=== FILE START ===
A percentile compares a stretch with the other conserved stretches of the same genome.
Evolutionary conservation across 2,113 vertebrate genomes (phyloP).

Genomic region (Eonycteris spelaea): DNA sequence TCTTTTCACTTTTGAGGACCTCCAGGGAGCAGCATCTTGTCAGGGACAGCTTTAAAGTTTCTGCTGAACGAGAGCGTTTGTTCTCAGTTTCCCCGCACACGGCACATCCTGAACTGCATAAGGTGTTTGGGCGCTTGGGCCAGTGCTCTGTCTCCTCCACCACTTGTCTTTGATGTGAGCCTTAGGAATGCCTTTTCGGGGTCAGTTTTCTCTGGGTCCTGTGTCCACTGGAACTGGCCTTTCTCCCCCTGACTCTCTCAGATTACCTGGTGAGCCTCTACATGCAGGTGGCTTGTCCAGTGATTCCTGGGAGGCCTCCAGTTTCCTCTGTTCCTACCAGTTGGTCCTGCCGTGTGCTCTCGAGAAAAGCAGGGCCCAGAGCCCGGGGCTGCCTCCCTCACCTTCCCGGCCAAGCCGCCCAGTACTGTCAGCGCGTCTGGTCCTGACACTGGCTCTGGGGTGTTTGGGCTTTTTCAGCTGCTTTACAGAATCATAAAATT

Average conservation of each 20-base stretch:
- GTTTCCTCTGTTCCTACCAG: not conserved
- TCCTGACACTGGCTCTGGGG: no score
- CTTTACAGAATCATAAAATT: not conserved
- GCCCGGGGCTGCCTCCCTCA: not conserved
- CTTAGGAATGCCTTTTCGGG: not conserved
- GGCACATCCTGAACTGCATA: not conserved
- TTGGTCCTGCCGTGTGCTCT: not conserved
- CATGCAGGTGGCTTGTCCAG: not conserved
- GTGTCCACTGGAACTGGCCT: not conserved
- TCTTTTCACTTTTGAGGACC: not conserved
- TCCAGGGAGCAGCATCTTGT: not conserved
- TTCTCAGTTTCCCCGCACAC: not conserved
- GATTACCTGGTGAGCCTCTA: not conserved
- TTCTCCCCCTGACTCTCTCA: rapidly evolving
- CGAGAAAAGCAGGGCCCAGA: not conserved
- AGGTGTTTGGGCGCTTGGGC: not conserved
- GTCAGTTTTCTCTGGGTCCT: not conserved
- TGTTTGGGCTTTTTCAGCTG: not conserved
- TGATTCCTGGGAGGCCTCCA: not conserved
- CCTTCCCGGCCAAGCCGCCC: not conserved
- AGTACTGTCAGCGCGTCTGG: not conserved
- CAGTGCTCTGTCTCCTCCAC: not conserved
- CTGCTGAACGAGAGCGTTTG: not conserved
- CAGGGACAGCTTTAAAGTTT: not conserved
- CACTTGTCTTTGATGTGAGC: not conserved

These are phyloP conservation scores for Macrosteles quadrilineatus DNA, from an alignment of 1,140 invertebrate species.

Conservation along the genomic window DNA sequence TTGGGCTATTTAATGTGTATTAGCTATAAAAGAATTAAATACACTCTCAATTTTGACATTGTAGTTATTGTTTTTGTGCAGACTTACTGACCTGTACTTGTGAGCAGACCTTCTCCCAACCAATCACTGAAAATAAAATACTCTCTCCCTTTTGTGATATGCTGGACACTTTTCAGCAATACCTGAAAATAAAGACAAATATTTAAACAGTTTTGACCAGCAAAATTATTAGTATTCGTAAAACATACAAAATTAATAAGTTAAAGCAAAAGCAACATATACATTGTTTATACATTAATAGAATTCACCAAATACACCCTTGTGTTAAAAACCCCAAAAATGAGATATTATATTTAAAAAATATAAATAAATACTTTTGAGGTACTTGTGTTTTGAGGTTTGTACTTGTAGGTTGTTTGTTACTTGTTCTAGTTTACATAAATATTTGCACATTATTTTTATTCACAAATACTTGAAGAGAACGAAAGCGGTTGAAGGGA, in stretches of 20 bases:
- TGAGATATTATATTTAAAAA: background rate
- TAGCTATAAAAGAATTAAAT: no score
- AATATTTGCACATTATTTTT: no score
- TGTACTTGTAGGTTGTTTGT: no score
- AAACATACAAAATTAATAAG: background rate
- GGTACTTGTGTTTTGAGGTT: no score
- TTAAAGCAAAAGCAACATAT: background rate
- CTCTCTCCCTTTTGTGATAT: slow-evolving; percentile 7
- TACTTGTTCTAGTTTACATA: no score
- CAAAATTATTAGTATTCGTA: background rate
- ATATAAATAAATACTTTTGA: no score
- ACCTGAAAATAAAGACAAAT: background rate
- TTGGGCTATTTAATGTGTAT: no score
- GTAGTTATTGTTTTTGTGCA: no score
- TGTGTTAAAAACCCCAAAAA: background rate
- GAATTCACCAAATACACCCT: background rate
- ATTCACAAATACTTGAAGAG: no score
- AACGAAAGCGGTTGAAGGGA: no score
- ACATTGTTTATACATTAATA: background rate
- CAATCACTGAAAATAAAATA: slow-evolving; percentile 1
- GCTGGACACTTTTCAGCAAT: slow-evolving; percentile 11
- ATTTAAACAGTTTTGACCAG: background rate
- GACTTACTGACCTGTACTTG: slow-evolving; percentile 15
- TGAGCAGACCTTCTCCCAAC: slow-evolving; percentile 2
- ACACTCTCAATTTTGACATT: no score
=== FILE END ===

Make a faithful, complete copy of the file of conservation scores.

A percentile compares a stretch with the other conserved stretches of the same genome.
Evolutionary conservation across 2,113 vertebrate genomes (phyloP).

Genomic region (Eonycteris spelaea): DNA sequence TCTTTTCACTTTTGAGGACCTCCAGGGAGCAGCATCTTGTCAGGGACAGCTTTAAAGTTTCTGCTGAACGAGAGCGTTTGTTCTCAGTTTCCCCGCACACGGCACATCCTGAACTGCATAAGGTGTTTGGGCGCTTGGGCCAGTGCTCTGTCTCCTCCACCACTTGTCTTTGATGTGAGCCTTAGGAATGCCTTTTCGGGGTCAGTTTTCTCTGGGTCCTGTGTCCACTGGAACTGGCCTTTCTCCCCCTGACTCTCTCAGATTACCTGGTGAGCCTCTACATGCAGGTGGCTTGTCCAGTGATTCCTGGGAGGCCTCCAGTTTCCTCTGTTCCTACCAGTTGGTCCTGCCGTGTGCTCTCGAGAAAAGCAGGGCCCAGAGCCCGGGGCTGCCTCCCTCACCTTCCCGGCCAAGCCGCCCAGTACTGTCAGCGCGTCTGGTCCTGACACTGGCTCTGGGGTGTTTGGGCTTTTTCAGCTGCTTTACAGAATCATAAAATT

Average conservation of each 20-base stretch:
- GTTTCCTCTGTTCCTACCAG: not conserved
- TCCTGACACTGGCTCTGGGG: no score
- CTTTACAGAATCATAAAATT: not conserved
- GCCCGGGGCTGCCTCCCTCA: not conserved
- CTTAGGAATGCCTTTTCGGG: not conserved
- GGCACATCCTGAACTGCATA: not conserved
- TTGGTCCTGCCGTGTGCTCT: not conserved
- CATGCAGGTGGCTTGTCCAG: not conserved
- GTGTCCACTGGAACTGGCCT: not conserved
- TCTTTTCACTTTTGAGGACC: not conserved
- TCCAGGGAGCAGCATCTTGT: not conserved
- TTCTCAGTTTCCCCGCACAC: not conserved
- GATTACCTGGTGAGCCTCTA: not conserved
- TTCTCCCCCTGACTCTCTCA: rapidly evolving
- CGAGAAAAGCAGGGCCCAGA: not conserved
- AGGTGTTTGGGCGCTTGGGC: not conserved
- GTCAGTTTTCTCTGGGTCCT: not conserved
- TGTTTGGGCTTTTTCAGCTG: not conserved
- TGATTCCTGGGAGGCCTCCA: not conserved
- CCTTCCCGGCCAAGCCGCCC: not conserved
- AGTACTGTCAGCGCGTCTGG: not conserved
- CAGTGCTCTGTCTCCTCCAC: not conserved
- CTGCTGAACGAGAGCGTTTG: not conserved
- CAGGGACAGCTTTAAAGTTT: not conserved
- CACTTGTCTTTGATGTGAGC: not conserved

These are phyloP conservation scores for Macrosteles quadrilineatus DNA, from an alignment of 1,140 invertebrate species.

Conservation along the genomic window DNA sequence TTGGGCTATTTAATGTGTATTAGCTATAAAAGAATTAAATACACTCTCAATTTTGACATTGTAGTTATTGTTTTTGTGCAGACTTACTGACCTGTACTTGTGAGCAGACCTTCTCCCAACCAATCACTGAAAATAAAATACTCTCTCCCTTTTGTGATATGCTGGACACTTTTCAGCAATACCTGAAAATAAAGACAAATATTTAAACAGTTTTGACCAGCAAAATTATTAGTATTCGTAAAACATACAAAATTAATAAGTTAAAGCAAAAGCAACATATACATTGTTTATACATTAATAGAATTCACCAAATACACCCTTGTGTTAAAAACCCCAAAAATGAGATATTATATTTAAAAAATATAAATAAATACTTTTGAGGTACTTGTGTTTTGAGGTTTGTACTTGTAGGTTGTTTGTTACTTGTTCTAGTTTACATAAATATTTGCACATTATTTTTATTCACAAATACTTGAAGAGAACGAAAGCGGTTGAAGGGA, in stretches of 20 bases:
- TGAGATATTATATTTAAAAA: background rate
- TAGCTATAAAAGAATTAAAT: no score
- AATATTTGCACATTATTTTT: no score
- TGTACTTGTAGGTTGTTTGT: no score
- AAACATACAAAATTAATAAG: background rate
- GGTACTTGTGTTTTGAGGTT: no score
- TTAAAGCAAAAGCAACATAT: background rate
- CTCTCTCCCTTTTGTGATAT: slow-evolving; percentile 7
- TACTTGTTCTAGTTTACATA: no score
- CAAAATTATTAGTATTCGTA: background rate
- ATATAAATAAATACTTTTGA: no score
- ACCTGAAAATAAAGACAAAT: background rate
- TTGGGCTATTTAATGTGTAT: no score
- GTAGTTATTGTTTTTGTGCA: no score
- TGTGTTAAAAACCCCAAAAA: background rate
- GAATTCACCAAATACACCCT: background rate
- ATTCACAAATACTTGAAGAG: no score
- AACGAAAGCGGTTGAAGGGA: no score
- ACATTGTTTATACATTAATA: background rate
- CAATCACTGAAAATAAAATA: slow-evolving; percentile 1
- GCTGGACACTTTTCAGCAAT: slow-evolving; percentile 11
- ATTTAAACAGTTTTGACCAG: background rate
- GACTTACTGACCTGTACTTG: slow-evolving; percentile 15
- TGAGCAGACCTTCTCCCAAC: slow-evolving; percentile 2
- ACACTCTCAATTTTGACATT: no score